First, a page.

Sascha Jacobsen wasn’t trying to foment a string insurrection. The conservatory-trained bassist just wanted to play some music. As a regular participant in Classical Revolution, the organization that launched a national movement of chamber music jam sessions from San Francisco’s Café Revolution in 2006, he and Sri Lankan-born violist Charith Premawardhana were looking for material. The only piece that fit the ensemble on hand, a string quartet plus double bass, was Dvořák’s String Quintet No. 2 in G major, Opus 77. The group had a ball, and then looked around wondering what to play next. Jacobsen took matters into his own hands.
“I would work on something, print it out, and literally bring it down and throw it in front of whoever was there, and we’d sight read it,” Jacobsen recalls. “It wasn’t always successful. Some times we’d play a piece twice in a row to get it down. After a few months, I realized that we have a repertoire. I wasn’t trying to form a group, and it just worked out that way with the guys who had been there week after week.”Jacobsen’s Musical Art Quintet performs tonight at the Subterranean Art House, focusing on music from the ensemble’s debut album “Nuevo Chamber.” Classical Revolution’s remarkable success in fomenting a national movement stems partly from the excellent, stylistically expansive musicians who have heeded the call. MAQ features cellist Shane Carrasco, violinist Jory Fankuchen and violinist/percussionist Anthony Blea, who also performs in several Latin dance combos.
Every member of the quintet boasts conservatory training, but classically honed technique is only a starting point. The quintet draws a good deal of inspiration from jazz and various Latin American styles, arranging salsa standards like “Algo Nuevo,” a tune introduced by the late great conguero and bandleader Ray Barretto.
On “Fela Feliz,” a feature for Blea, the group tips a bow to Nigerian Afrobeat patriarch Fela Kuti. And “Paddies” is an arrangement of a gorgeous melody by the French-Malagasy guitarist Solorazaf. But if there’s one style that reoccurs throughout “Nuevo Chamber,” it’s tango, both in traditional and electronica inflected incarnations.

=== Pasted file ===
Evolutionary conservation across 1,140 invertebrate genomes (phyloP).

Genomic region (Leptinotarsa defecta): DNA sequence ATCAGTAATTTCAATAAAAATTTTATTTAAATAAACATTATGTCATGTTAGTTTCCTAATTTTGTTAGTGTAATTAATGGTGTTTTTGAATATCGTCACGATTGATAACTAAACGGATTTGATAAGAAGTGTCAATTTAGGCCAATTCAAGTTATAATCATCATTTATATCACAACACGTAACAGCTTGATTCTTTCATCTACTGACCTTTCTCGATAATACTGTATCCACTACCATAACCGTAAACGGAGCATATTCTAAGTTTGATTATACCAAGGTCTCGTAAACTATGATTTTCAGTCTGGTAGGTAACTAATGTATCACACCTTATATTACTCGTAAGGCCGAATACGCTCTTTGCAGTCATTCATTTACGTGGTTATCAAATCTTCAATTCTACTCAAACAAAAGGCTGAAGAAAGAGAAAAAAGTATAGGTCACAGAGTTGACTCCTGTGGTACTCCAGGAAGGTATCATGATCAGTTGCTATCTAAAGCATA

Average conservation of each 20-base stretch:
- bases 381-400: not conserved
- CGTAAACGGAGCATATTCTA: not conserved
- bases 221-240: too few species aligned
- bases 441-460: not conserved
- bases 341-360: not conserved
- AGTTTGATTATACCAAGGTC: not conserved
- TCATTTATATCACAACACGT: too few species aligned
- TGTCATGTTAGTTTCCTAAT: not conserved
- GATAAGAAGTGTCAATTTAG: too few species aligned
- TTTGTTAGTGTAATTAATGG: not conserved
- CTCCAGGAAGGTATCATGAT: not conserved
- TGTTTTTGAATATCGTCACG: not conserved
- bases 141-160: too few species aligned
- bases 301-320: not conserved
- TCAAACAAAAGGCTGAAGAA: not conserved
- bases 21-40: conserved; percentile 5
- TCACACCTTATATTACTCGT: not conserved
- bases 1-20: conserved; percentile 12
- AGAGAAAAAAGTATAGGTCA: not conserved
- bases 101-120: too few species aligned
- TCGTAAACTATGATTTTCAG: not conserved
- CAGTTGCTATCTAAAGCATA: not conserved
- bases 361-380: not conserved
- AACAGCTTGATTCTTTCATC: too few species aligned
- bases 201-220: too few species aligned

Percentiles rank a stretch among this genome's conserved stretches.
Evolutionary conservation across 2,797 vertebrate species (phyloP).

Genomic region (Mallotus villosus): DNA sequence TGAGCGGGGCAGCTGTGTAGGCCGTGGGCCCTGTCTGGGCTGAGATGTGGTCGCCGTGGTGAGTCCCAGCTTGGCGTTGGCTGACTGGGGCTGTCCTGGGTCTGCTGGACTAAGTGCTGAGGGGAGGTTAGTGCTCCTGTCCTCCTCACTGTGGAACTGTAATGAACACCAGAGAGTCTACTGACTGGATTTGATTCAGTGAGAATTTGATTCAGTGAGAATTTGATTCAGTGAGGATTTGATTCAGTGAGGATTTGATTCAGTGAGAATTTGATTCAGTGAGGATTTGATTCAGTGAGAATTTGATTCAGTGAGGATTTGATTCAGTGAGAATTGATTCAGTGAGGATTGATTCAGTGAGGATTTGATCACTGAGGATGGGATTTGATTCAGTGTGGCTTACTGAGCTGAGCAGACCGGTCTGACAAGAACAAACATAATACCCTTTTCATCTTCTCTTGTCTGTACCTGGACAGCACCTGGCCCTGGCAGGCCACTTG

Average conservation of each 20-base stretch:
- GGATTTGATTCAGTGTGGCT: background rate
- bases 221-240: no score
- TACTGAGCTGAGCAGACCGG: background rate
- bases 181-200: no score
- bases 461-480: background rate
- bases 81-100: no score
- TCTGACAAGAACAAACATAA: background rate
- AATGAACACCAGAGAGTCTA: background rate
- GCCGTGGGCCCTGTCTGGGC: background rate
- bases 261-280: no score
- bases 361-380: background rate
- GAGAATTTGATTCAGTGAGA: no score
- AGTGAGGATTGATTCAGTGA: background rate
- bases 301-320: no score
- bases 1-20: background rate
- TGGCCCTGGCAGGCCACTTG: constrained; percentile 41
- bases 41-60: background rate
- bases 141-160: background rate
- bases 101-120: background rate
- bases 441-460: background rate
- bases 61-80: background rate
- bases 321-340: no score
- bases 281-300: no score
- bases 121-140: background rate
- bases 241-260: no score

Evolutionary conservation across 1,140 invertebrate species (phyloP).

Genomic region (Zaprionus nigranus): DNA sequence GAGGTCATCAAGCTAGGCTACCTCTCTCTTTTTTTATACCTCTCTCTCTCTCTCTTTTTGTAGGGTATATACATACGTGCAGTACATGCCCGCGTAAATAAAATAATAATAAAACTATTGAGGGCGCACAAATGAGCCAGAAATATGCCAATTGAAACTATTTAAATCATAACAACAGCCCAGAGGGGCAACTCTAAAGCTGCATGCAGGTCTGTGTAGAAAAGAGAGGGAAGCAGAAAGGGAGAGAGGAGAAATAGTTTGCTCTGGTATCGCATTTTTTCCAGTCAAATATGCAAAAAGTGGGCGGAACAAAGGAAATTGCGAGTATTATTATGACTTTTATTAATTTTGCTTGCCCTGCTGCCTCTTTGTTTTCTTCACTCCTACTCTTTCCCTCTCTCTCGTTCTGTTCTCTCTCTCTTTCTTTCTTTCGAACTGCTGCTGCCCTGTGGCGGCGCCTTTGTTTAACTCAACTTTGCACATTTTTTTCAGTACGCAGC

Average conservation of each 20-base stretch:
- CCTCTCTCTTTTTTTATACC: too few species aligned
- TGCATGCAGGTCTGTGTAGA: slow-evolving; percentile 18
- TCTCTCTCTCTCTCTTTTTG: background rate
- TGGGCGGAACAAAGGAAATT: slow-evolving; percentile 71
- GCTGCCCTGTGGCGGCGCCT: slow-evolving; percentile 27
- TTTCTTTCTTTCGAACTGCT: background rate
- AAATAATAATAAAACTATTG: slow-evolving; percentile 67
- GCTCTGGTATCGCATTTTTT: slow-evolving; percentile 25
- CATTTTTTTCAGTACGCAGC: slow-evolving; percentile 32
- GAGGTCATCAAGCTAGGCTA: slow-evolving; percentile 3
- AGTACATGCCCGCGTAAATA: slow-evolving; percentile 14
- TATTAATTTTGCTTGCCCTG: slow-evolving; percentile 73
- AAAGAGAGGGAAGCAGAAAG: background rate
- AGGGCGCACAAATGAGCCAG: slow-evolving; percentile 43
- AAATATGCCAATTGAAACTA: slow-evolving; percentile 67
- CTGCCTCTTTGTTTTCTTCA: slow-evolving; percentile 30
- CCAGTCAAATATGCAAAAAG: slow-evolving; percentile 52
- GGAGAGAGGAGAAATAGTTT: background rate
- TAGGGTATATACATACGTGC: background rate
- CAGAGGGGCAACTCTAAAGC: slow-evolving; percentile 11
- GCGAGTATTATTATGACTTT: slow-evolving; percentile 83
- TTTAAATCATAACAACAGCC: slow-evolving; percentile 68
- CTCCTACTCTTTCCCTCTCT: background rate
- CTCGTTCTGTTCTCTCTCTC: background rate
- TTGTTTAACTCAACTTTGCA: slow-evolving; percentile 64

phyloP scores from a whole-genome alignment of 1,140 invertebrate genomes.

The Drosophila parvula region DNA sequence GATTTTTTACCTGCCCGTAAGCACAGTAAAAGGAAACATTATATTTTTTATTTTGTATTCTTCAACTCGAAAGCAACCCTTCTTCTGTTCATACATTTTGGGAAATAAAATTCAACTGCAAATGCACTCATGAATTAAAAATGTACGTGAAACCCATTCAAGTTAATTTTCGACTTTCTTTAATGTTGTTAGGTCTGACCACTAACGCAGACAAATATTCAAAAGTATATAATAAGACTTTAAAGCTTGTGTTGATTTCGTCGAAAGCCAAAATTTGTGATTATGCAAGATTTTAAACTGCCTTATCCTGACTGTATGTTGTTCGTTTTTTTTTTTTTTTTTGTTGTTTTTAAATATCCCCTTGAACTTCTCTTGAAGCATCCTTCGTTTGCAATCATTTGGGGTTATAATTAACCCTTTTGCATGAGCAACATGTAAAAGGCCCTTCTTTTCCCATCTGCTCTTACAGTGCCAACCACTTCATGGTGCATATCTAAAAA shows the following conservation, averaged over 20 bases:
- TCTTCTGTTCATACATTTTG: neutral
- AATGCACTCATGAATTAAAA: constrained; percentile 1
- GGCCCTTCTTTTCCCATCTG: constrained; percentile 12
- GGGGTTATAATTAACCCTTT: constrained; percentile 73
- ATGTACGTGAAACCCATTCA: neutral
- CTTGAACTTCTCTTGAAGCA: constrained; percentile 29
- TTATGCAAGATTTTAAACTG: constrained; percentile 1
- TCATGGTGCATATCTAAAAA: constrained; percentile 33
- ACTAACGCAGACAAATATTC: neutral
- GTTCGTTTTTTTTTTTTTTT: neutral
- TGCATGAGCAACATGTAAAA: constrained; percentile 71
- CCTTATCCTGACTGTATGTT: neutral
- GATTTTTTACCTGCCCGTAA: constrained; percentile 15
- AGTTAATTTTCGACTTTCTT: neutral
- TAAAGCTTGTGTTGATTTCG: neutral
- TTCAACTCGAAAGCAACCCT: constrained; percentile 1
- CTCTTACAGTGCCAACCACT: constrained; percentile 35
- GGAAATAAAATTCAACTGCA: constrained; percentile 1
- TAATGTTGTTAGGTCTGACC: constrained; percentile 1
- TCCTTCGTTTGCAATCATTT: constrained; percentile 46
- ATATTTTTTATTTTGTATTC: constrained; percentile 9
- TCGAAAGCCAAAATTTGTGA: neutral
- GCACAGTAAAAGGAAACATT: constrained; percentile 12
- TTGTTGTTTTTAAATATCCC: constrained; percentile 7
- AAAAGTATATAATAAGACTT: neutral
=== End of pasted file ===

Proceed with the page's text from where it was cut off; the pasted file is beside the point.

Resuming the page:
“At most of our shows we start with some tangos and cha cha chas,” Jacobsen says. “The Subterranean is an intimate space, the perfect venue for us. We usually get the best response when people are really listening. We’re not good background music.”
As the home of mandolin master David Grisman, Kronos Quartet and the Turtle Island Quartet, the Bay Area has long been a hotbed for genre-bending string players. In recent years a new generation of stringed adventurers has emerged to explore everything from heavy metal to old-time Appalachian music. The rise of Classical Revolution is the surest sign yet that the old boundaries dividing traditions are falling by the wayside.
“The chamber music scene is blowing up,” Jacobsen says. “Obviously Kronos has been around for a long time. “Turtle Island and Quartet San Francisco have done amazing work. And now there’s a new generation of groups that are going from there. There are so many different groups that are inspiring. What’s great about whole Classical Revolution thing is we’re finding new places to perform. We don’t have to wear tuxedos and play at a fancy concert hall. We can play Ashkenaz or Brick and Mortar and reach a lot of different people.”
Andrew Gilbert, whose Berkeleyside music column appears every Thursday, also covers music and dance for the San Jose Mercury News, Contra Costa Times, Los Angeles Times, Boston Globe and KQED’s California Report. He lives in west Berkeley.
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